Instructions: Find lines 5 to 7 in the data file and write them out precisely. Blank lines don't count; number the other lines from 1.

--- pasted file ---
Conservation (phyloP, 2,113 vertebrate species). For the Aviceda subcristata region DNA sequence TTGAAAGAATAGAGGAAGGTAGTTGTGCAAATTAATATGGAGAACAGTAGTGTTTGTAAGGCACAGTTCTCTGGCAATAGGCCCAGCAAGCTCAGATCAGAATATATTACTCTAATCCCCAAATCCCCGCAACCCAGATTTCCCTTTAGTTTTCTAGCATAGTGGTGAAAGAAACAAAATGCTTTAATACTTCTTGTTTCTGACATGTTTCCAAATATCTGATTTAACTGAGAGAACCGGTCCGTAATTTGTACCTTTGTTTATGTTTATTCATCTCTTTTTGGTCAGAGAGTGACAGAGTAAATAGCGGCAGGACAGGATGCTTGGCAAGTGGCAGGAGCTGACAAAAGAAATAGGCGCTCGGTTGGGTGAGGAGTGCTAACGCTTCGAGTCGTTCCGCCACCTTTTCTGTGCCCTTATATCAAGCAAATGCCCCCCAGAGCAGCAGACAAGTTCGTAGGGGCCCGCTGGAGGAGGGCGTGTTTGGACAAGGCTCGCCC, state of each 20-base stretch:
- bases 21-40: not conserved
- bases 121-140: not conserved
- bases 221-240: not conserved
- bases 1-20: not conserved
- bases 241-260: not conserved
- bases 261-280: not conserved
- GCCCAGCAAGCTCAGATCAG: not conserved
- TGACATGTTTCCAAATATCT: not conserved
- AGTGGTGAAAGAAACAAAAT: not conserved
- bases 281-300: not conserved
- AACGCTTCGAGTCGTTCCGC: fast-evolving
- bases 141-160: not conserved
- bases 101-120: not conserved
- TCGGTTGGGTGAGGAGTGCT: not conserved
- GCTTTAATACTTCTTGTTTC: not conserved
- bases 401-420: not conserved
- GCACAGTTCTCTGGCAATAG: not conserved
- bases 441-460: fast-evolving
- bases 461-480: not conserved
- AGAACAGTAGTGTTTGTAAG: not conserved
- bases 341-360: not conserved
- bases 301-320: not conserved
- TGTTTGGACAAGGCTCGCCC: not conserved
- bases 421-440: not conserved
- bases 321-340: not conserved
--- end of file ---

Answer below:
- bases 1-20: not conserved
- bases 241-260: not conserved
- bases 261-280: not conserved